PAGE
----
“In Tel Aviv, we found people with the right backyards, the right mansions, and just started partying there,” said Krak. “There’s a pool, Jacuzzi — it’s not something you see a lot in Israel. The people who held the party were just really really lonely I guess, and wanted to have friends again.” Everyone was instructed to carry a mask to put on in case the police came — but no one actually wore them.

Hay had to put the police contingency plan into action during an underground Purim party at a friend’s place — if there was a knock on the door, everyone would hide. “It actually happened and it was super-surreal,” said Hay. “The police came and half the party hid in the closet.” They were still fined.

Not all the gatherings were so secretive, however. A Tel Aviv gathering known as The Fit — as in fitness — used exercise as an excuse to party, since physical activity was allowed under the restrictions.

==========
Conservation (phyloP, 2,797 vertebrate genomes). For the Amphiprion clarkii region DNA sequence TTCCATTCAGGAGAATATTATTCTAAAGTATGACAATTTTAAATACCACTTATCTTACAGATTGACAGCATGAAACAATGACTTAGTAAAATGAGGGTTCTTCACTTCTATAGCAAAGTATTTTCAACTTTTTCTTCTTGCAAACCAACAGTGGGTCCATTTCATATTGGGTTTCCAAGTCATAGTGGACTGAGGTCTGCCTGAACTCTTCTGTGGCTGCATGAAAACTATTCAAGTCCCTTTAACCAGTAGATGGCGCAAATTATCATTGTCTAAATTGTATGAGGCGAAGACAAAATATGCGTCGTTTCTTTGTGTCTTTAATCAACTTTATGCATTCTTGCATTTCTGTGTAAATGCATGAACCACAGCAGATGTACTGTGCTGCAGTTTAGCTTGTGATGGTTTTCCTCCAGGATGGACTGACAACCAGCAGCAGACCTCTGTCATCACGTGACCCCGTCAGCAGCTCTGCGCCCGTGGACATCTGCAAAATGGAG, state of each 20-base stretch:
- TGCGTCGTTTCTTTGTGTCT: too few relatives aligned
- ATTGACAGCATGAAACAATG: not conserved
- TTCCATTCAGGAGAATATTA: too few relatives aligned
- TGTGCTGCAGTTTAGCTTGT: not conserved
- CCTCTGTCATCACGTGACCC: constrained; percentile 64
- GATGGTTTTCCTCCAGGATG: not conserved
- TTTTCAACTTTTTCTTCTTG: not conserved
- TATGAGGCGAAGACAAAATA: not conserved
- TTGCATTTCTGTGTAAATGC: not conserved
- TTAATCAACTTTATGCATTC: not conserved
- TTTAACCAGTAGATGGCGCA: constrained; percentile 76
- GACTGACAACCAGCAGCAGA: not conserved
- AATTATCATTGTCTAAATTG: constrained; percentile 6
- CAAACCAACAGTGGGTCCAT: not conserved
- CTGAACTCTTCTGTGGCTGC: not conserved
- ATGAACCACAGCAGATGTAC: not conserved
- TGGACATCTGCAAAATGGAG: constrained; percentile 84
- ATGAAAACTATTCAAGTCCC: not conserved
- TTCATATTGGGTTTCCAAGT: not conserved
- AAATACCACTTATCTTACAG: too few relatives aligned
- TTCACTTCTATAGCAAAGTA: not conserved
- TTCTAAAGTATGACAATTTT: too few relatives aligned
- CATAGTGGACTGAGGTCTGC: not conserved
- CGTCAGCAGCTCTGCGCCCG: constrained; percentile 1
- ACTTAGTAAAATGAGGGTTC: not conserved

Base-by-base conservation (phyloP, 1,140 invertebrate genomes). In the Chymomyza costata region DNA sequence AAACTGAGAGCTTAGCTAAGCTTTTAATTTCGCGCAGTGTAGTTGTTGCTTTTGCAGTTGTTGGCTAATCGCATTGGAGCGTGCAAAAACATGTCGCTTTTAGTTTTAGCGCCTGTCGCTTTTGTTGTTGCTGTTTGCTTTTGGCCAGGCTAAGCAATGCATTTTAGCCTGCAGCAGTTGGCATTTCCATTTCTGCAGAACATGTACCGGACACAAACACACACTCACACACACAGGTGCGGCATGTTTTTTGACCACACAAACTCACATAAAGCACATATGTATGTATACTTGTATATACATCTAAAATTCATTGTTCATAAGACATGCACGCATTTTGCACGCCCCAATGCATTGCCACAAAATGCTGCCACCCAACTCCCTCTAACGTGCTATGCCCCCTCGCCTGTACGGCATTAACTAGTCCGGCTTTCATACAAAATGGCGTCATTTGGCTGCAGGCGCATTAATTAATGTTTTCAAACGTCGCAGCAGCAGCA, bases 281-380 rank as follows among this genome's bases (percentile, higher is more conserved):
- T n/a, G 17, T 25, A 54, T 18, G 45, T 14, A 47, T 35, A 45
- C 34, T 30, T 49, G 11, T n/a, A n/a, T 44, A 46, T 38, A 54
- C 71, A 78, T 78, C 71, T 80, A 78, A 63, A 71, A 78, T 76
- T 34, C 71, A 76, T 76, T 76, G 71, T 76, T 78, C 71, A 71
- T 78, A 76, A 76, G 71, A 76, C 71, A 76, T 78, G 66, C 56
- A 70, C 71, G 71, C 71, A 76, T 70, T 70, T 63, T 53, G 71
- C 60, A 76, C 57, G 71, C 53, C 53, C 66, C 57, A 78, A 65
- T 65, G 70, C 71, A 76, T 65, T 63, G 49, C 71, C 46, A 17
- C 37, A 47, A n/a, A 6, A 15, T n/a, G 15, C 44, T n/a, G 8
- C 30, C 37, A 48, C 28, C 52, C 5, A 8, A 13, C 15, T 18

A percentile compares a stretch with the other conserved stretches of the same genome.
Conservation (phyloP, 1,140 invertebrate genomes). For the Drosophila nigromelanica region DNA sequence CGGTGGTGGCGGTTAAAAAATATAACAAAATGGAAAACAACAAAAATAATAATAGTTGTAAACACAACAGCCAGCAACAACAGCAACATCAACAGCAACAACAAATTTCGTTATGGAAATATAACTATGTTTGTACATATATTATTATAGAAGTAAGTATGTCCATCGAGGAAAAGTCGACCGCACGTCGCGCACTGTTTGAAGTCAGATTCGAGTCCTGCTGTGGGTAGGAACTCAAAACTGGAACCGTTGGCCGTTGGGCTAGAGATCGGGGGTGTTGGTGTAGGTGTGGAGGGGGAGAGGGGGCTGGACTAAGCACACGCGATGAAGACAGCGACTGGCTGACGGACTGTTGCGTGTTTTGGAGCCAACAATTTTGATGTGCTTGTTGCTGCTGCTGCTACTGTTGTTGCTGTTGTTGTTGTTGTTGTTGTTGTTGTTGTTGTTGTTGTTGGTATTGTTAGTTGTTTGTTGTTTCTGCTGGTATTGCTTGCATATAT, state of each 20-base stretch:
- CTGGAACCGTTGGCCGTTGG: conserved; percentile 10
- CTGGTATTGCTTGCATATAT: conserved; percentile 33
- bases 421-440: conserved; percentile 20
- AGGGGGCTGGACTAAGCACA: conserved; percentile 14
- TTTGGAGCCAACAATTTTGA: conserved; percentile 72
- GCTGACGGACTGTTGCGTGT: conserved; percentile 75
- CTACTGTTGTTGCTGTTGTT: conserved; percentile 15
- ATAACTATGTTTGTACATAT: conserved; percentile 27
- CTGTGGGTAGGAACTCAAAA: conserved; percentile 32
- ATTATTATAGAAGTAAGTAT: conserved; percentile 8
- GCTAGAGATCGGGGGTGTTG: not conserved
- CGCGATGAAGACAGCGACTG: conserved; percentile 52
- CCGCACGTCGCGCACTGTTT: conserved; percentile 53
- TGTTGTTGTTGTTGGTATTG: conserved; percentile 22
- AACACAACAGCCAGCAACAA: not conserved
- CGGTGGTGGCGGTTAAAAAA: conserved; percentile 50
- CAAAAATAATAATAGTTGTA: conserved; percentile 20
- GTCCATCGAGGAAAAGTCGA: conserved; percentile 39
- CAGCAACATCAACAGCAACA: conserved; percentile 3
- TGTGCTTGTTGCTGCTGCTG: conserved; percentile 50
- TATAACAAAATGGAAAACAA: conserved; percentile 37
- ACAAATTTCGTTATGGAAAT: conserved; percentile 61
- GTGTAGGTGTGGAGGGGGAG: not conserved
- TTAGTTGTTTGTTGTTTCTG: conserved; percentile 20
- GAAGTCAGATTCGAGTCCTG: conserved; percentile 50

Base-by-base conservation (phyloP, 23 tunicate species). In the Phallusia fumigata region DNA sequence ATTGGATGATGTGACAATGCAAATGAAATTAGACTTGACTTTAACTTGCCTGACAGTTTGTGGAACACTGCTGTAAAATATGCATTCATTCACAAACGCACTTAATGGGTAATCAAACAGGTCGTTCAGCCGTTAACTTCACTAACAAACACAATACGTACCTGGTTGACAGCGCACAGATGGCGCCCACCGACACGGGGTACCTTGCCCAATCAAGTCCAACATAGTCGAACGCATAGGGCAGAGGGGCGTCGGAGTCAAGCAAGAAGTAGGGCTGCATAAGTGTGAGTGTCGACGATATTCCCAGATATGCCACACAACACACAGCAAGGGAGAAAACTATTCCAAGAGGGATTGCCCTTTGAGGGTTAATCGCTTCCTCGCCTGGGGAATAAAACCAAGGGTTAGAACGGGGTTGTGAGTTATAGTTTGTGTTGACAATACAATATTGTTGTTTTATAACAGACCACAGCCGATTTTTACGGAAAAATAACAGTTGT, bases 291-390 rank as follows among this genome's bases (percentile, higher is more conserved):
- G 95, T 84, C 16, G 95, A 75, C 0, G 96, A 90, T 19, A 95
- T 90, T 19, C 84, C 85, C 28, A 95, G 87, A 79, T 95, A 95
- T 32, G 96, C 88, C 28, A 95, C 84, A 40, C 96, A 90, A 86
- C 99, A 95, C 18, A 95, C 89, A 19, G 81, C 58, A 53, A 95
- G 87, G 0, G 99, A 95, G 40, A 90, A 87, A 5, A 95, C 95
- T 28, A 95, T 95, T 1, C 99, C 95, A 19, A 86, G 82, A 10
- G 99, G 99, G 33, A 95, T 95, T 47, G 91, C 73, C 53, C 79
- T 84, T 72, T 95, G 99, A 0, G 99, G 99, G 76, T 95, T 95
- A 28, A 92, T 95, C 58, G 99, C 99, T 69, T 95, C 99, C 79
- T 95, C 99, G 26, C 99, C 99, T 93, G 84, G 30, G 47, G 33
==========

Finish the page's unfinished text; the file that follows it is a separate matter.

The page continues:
“People took bikes and rollerblades and scooters and did a moving party in Tel Aviv, like 500 people and a big boom box blasting,” said Krak. After the fourth or fifth week, the police showed up — but not to shut it down. Instead, they helped secure the party and protected it against traffic since it was, after all, technically legal.

Real life returns

Even those who ignored the lockdowns were changed by them. Now that things have reopened, and parties are actually legal, not everyone is excited to go out.

“I think at the end of the corona, people did a lot of drugs, and they’re a bit more timid with that, they cooled a lot down,” said Hay. “They just wanted to eat the world — to sniff the world if you can say it like that.” Now people feel less fear of missing out, and are only going to events they actually enjoy.

The Israelis who partied through the lockdowns are surprisingly critical of others’ enthusiasm to dive into #hotvaxxedsummer debauchery — perhaps because they are less desperate for human touch.

“People are trying to forget the last year and I’m like f**k, man, we’re all completely different, we can’t stay the same! It’s like shock therapy, we’re really all starting from something completely new,” said Krak. “I feel like the entire culture changed. You won’t know what kind of change you really got until 25 years from now.”

“I really hope we won’t tame ourselves back to what was the normal,” he added. “Because we already evolved.”